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Israel denies attacking UN observers in Lebanon

March 30, 2024

Three observers and an interpreter working for the UN peacekeeping mission were wounded while patrolling the southern Lebanese border with Israel.

The Palestinian flag and the flag of Hezbollah wave in the wind on a pole as peacekeepers from the United Nations Interim Force in Lebanon (UNIFIL) patrol the border area between Lebanon and Israel
UNIFIL has been monitoring the border area between Israel and Lebanon since 1978Image: Joseph Eid/AFP/Getty Images

Three United Nations observers and a Lebanese language assistant were injured by a shell that exploded near them while they were patrol outside of Rmeish in southern Lebanon on Saturday.

The Israel Defense Forces (IDF) denied initial reports that it attacked a UN observer vehicle in the area. 

"Contrary to the reports, the IDF did not strike a UNIFIL vehicle in the area of Rmeish this morning," the military said in a post in Hebrew on X, formerly Twitter. Israel's Foreign Ministry later posted the same denial in English.

The United Nations peacekeeping mission in Lebanon, known as UNIFIL, said a shell exploded near the observers as they were carrying out a patrol. They are part of the UN Truce Supervision Organization that supports UNIFIL to monitor hostilities along the demarcation line between Lebanon and Israel, known as the Blue Line.

"The targeting of peacekeepers is unacceptable," UNIFIL spokesperson Andrea Tenenti said.

Norwegian, Australian, Chilean observers injured in incident

One of the observers was a Norwegian citizen, who was lightly injured, the Nordic country's Defense Ministry said. The Lebanese state-run news agency NNA reported the other observers were from Australia and Chile, and the language assistant was from Lebanon. 

According to the reports, they were airlifted in a UNIFIL helicopter. 

Lebanon's caretaker prime minister, Najib Mikati, spoke with UNIFIL commander Aroldo Lozaro, condemning the "targeting" and wounding of UN staff.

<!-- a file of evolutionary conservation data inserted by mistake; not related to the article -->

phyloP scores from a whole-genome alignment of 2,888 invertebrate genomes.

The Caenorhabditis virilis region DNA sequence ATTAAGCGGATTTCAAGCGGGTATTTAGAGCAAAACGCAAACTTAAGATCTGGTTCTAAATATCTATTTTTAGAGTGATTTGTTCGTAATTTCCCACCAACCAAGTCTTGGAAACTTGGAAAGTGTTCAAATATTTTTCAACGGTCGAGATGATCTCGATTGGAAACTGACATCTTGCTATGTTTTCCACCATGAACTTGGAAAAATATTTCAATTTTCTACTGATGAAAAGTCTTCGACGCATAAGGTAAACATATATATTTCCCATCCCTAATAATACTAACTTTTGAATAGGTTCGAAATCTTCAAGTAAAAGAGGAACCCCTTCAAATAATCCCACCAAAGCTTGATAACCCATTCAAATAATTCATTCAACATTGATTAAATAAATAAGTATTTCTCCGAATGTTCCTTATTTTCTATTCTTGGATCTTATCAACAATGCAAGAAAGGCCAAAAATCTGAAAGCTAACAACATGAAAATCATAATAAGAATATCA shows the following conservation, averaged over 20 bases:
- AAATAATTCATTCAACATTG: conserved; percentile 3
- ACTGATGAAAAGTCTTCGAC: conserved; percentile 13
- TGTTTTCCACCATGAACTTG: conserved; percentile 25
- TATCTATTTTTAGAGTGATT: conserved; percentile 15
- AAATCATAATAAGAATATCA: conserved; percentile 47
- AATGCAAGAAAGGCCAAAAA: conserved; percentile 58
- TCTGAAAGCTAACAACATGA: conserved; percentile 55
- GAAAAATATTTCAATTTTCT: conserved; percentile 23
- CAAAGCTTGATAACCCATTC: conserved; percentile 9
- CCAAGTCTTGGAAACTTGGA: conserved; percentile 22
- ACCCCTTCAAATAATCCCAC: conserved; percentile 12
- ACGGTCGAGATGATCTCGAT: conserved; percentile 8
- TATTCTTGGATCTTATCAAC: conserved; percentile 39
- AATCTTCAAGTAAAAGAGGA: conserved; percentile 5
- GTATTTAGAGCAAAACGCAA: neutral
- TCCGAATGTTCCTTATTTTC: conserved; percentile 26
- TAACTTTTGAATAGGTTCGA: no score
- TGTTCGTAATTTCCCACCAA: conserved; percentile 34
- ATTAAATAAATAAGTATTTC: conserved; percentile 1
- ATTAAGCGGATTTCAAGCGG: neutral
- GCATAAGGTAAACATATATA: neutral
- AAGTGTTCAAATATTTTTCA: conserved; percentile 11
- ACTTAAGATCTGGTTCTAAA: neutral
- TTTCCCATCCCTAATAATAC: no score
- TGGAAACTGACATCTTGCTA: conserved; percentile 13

The UN's Special Coordinator for Lebanon, Joanna Wronecka, said she was "saddened" to learn of the injuries and that the incident served as "another reminder of the urgent need to return to a cessation of hostilities across the Blue Line."

Since the start of the Israel-Hamas war in Gaza in October, Israel and Lebanon-based Hamas-allied Hezbollah have regularly traded fire across the border.

"We repeat our call for all actors to cease the current heavy exchanges of fire before more people are unnecessarily hurt," UNIFIL's Tenenti said.

UN's Guterres condemns incident in Lebanon

UN Secretary-General Antonio Guterres condemned the explosion that killed the UN observers, a statement released by his spokesperson said.

"The situation along the Blue Line between Lebanon and Israel since 8 October last year, with daily exchanges of fire between non-state armed groups based in Lebanon and the Israel Defense Forces, continues to be of grave concern," the statement read.

"These hostile actions have not only disrupted the livelihoods of thousands of people, but they also pose a grave threat to the security and stability of Lebanon, Israel, and the region."

UNIFIL is the UN's longest-running observer mission, having started in 1978 in Lebanon to confirm Israeli withdrawal from the country. It currently has 10,000 so-called "Blue Helmets" deployed to Lebanon's southern border region.

Fears of a broader regional conflagration intensified on Friday as Israel struck Hezbollah targets in Syria and Lebanon.

lo/sms (Reuters, dpa, AP)